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How Business Mapping Increases Agility at Lloyds Bank

| by Ben Linders Follow 25 Followers on May 10, 2016. Estimated reading time: 6 minutes | NOTICE: The next QCon is in San Francisco Nov 5 - 9, 2018. Save an extra $100 with INFOQSF18!

Tony Grout and Chris Matts spoke about the emerging areas of business mapping and skills liquidity at QCon London 2016 and how they apply them at Lloyds Bank.

In their talk, Grout and Matts showed how they deploy these techniques at Lloyd. They explained how they combine business strategy with the abilities and aspirations of people to improve collaboration between business and technical stakeholders.

InfoQ interviewed them after their talk to get more detail.

InfoQ: Introducing agile in a large organization can result in people feeling uncertain about what will happen. What are your suggestions to deal with this?

Chris Matts: The first thing is to adopt an agile approach to introducing agile. Treat it like a product roll-out using the "crossing the chasm" approach. People then have the chance to see how it works in their company before it affects them personally, and work out where they fit on the bus.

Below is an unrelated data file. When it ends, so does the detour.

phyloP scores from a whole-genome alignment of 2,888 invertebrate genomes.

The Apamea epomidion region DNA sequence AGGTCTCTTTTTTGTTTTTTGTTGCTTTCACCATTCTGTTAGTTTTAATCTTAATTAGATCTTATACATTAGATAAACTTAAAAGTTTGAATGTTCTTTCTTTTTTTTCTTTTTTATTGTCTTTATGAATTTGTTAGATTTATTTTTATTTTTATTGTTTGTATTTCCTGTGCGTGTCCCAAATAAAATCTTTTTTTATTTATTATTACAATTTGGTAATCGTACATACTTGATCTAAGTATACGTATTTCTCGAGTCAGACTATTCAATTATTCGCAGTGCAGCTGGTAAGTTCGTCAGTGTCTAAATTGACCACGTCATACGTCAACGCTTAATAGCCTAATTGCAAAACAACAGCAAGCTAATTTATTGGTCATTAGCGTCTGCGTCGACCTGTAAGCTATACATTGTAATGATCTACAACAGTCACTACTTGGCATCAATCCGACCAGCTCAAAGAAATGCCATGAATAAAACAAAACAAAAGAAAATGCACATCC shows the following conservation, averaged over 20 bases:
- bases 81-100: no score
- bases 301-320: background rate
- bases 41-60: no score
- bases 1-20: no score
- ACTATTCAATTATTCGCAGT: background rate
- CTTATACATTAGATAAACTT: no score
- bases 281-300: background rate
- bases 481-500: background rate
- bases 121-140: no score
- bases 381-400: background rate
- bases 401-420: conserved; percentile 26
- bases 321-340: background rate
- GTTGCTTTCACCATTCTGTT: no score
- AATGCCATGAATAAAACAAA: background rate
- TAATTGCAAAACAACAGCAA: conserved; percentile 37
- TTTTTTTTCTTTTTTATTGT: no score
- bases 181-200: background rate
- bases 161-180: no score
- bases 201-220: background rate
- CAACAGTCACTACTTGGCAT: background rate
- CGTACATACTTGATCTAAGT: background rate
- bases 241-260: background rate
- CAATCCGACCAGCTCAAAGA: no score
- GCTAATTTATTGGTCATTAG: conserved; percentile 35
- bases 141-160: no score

The middle managers are normally the ones responsible for change in an organisation. They have to feel comfortable and in the driving seat rather than feeling "changed". I recently ran an open space for middle managers at a client. It was really effective at getting buy in and putting them back in charge of the change.

There is definitely one thing you should not do. You should not announce that middle managers and project managers are not needed, that they need to leave or become Scrum Masters. This is a naive and stupid thing to say and do. I have two clients who deeply regretted taking this advice from Agile "Thought Leaders".